"J.R. Bush, witness for plaintiff, testified as follows: `I had been working with the bridge crew at the time of the cutting continuously since the 10th or 12th of July, 1907. I do not know how long Jim Milam had been working for the Missouri, Kansas and Texas Railway Company of Texas, but he was working for them when I commenced on the date last above mentioned. I was with Jim Milam all the time during working hours from about July 10 to August 6, 1907, and had every opportunity to become well acquainted with Milam as is possible in that length of time. I knew Milam's habits as to whether or not he was sober or a drinking man. I knew his disposition as to whether he was a quiet and peaceable and well disposed man or whether or not he was high and quick tempered. He was what is called a drinking man and was not a quiet, peaceable and well disposed man. He had a high and quick temper when drinking and after being drunk. Jim Milam drank to excess whenever he could get whisky and he usually kept whisky on hand. He drank whisky. He drank at all times, both on and off duty. Can't say he drank any more on Sundays than on other days for he drank all that he could get at all times. There was a difference in his disposition towards the members of the crew when he was sober and when he was drinking, except after he had been drunk he was about the same as when he was drunk. When he was drinking or just after a drinking spell he was awful overbearing and hard to get along with. I knew the general reputation of Jim Milam among the members of the bridge crew for sobriety or the excessive use of intoxicants; his reputation was that of getting drunk and being addicted to the drinking habit to excess and that he was not a sober man. I know his general reputation at said time among said persons as to being a peaceable and orderly person and as to being quarrelsome, overbearing and tyrannical in his disposition. He had the reputation of being a quarrelsome, overbearing and tyrannical man and boss and his reputation was that he was not a peaceable and orderly person. I know the general reputation of Milam at said time among said persons as to his being competent, safe or suitable person to be placed in charge of or to be associated with other employees or in charge of them in their work.' On cross-examination this witness testified: `I had been a member of the gang since about July 10, 1907, and remained a member of same six or eight days after the difficulty. I quit the service at Temple and have resided since said time about six miles southwest of Commerce, Hunt County, Texas, where I now reside. . . . I do not know of Jim Milam having a personal difficulty with any one except L.F. Day. He had various rackets, fusses and quarrels but this is the only fight I knew of his having. It is not a fact that Milam was or was usually considered to be an ordinary, peaceable, well disposed and agreeable fellow. . . . He, Milam, was having some words with some member of the crew all the time. He talked in an overbearing and quarrelsome manner to some of them all the time and by some of them I mean those to whom his remarks were directed at the time, for he talked to all of them in that manner, but it would be to some of them at a time. However, there was one member of the crew that I never heard him talk in that manner to but once and that was Max Brown. On Saturday before the difficulty on Monday he directed different members to go upon a scaffold and each of them refused because it was not safe; he then directed Max to go upon it and he refused, giving as his reason that it was not braced properly. Milam was intoxicated on duty so many times it is hard to give the dates or places, for it was so often that I got used to it and did not take special notice of it. He was drunk on the Saturday before the difficulty at the time and place above mentioned. He was drunk on duty at Lorena about ten or twelve days before the difficulty. He was drunk at Temple about a week prior to the difficulty. I can't say that he was drunk when he assaulted Day, but he had been drunk for the two days before. On the morning of the difficulty he had made several trips to the car and when he would come back I could smell whisky on his breath. He was drunk Saturday and Sunday and was drinking Monday morning at the time of the difficulty. I was a member of the same bridge crew with Jim Milam from July 10 to August 6, 1907. We worked on defendant's railroad between Waco and Elgin. I can't give the members of the bridge crew during the time. They were changing all the time and I do not remember all of them. Joe Perkins, Frank Turner, Max Brown, ___ Costilla, and practically all other members of the crew, whose names I can't recall. I have discussed the reputation of Milam, of his crabbedness and drunkenness, which brought on the discussion. All of above named parties discussed the habits and disposition of Milam at many different times and places, one of which was at Granger about two weeks prior to the difficulty. It was common talk and discussed so often that I could say each member of the crew discussed his habits and disposition at every point the crew was during my service prior to the difficulty. I do not know of Milam having a difficulty with any other member of the bridge crew than Day, at the time of this difficulty, in which he engaged in a fight or inflicted any violence.'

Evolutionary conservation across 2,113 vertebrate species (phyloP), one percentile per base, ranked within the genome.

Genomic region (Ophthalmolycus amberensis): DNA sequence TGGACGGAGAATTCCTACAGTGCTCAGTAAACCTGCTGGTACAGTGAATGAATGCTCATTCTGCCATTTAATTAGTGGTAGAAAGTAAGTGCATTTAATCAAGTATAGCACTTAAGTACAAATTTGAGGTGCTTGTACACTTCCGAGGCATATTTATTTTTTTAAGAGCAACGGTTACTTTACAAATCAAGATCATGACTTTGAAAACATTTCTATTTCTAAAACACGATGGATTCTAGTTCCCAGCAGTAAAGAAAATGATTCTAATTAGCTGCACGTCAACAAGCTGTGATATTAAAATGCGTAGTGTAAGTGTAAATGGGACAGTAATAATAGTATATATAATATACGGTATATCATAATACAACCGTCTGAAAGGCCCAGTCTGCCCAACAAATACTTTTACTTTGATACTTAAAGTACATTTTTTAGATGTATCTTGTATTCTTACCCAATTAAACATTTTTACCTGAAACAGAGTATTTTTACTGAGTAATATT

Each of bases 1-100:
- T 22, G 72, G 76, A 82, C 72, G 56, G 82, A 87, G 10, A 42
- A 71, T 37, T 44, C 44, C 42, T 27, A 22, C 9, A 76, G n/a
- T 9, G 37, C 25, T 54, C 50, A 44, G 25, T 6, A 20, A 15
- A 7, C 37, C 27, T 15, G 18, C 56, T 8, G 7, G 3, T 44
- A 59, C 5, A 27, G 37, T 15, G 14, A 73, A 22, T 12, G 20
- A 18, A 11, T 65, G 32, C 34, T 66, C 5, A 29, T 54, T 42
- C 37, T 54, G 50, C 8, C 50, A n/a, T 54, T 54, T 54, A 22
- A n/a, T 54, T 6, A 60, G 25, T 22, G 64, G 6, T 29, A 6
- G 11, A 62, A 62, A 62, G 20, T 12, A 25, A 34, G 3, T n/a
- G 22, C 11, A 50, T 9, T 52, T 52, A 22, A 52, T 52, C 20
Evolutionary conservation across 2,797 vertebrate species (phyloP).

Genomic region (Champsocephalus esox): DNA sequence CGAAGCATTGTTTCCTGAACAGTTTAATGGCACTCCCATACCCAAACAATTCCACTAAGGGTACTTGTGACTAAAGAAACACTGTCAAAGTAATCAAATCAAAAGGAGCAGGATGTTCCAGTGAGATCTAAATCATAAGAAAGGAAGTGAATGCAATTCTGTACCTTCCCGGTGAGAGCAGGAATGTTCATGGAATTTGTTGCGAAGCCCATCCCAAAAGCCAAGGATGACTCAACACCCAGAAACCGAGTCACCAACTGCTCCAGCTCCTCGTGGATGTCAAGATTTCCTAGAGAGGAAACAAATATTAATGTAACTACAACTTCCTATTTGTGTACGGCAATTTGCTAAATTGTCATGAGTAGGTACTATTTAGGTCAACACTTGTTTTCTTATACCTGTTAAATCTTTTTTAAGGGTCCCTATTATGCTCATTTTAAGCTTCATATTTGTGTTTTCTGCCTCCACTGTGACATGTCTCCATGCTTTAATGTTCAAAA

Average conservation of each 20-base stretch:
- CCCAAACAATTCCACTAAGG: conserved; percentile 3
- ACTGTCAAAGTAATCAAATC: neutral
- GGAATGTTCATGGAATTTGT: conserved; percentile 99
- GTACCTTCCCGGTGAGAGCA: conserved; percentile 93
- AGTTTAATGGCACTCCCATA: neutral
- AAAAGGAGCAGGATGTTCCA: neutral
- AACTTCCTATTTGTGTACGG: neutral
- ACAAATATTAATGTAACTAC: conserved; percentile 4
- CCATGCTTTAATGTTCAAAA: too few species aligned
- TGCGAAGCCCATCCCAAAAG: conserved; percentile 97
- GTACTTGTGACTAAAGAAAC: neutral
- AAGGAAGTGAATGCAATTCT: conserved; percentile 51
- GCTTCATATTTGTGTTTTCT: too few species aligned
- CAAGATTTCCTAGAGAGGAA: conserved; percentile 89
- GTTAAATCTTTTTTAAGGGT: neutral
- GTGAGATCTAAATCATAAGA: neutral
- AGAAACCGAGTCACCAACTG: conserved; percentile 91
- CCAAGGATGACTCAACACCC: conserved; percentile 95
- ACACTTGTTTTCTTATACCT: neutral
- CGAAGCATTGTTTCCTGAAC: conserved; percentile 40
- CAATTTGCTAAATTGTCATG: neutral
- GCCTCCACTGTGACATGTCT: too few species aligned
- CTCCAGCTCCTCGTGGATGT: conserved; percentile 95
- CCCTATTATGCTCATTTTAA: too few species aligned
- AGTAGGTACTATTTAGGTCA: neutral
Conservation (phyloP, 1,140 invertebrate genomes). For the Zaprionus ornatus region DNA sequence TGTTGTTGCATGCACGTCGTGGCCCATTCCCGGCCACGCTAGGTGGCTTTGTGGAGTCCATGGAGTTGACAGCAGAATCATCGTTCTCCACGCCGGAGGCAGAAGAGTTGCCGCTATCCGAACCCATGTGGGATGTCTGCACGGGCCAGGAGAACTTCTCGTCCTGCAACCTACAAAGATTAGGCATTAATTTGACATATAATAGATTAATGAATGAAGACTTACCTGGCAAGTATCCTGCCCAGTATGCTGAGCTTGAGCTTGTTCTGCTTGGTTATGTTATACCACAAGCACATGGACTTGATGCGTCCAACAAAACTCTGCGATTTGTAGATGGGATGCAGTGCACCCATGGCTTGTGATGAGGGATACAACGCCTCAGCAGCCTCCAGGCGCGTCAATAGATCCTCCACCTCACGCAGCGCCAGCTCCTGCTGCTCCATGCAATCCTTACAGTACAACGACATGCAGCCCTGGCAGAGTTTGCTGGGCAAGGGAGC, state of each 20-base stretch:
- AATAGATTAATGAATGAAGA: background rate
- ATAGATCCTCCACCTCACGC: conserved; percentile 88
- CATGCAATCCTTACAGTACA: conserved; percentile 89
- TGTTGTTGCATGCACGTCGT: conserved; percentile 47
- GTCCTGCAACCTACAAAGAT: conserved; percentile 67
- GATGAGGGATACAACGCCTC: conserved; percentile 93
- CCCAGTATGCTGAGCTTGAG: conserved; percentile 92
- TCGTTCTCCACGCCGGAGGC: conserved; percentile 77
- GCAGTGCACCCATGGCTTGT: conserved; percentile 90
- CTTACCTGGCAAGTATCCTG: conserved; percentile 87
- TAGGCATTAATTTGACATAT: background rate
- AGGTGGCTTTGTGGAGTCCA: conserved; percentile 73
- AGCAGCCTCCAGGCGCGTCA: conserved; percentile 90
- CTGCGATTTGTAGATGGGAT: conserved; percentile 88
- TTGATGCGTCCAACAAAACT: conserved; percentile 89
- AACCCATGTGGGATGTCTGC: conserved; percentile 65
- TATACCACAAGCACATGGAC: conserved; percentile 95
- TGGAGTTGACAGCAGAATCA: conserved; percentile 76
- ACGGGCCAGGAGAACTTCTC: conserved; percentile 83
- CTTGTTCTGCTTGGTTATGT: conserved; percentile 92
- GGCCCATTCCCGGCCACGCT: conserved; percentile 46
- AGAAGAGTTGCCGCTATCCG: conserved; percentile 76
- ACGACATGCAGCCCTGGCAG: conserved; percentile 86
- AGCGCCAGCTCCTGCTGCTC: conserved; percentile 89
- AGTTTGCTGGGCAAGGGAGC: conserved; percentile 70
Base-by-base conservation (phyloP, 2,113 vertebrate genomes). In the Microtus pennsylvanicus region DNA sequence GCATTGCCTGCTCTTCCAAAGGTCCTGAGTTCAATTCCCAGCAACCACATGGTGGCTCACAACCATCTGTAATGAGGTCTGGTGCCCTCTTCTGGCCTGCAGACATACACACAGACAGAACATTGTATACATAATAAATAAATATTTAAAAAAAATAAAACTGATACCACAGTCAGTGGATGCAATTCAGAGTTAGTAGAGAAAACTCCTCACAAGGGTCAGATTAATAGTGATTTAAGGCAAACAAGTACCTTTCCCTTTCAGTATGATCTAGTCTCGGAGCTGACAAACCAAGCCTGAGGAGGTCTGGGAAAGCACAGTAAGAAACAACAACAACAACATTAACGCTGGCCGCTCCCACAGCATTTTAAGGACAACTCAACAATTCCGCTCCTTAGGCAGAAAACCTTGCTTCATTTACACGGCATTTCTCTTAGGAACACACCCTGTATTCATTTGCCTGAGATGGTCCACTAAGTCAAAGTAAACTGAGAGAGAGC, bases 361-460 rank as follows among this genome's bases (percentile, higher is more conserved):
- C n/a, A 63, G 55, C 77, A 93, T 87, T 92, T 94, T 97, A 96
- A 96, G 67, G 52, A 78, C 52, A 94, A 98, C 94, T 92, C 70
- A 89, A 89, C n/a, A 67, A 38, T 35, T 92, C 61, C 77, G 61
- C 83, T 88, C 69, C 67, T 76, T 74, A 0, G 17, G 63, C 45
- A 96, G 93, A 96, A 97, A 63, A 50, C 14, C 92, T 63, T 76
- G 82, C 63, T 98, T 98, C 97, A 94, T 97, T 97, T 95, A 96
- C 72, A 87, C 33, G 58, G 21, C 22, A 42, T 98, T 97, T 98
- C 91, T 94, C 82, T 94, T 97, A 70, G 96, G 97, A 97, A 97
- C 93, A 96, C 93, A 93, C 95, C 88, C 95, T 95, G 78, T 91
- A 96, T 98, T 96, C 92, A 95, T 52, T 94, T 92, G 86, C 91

"Harrison, Turner, Brown and Diffie, witnesses for appellant, testified, in effect, that they had associated with Milam during the time he had been with the gang. That he would drink intoxicants, but never saw him intoxicated while on duty, and he seemed to be a sociable, nice, quiet fellow and friendly with everybody and did not consider him of a quarrelsome and turbulent disposition; never knew of his having any difficulty with any one except the one with Day.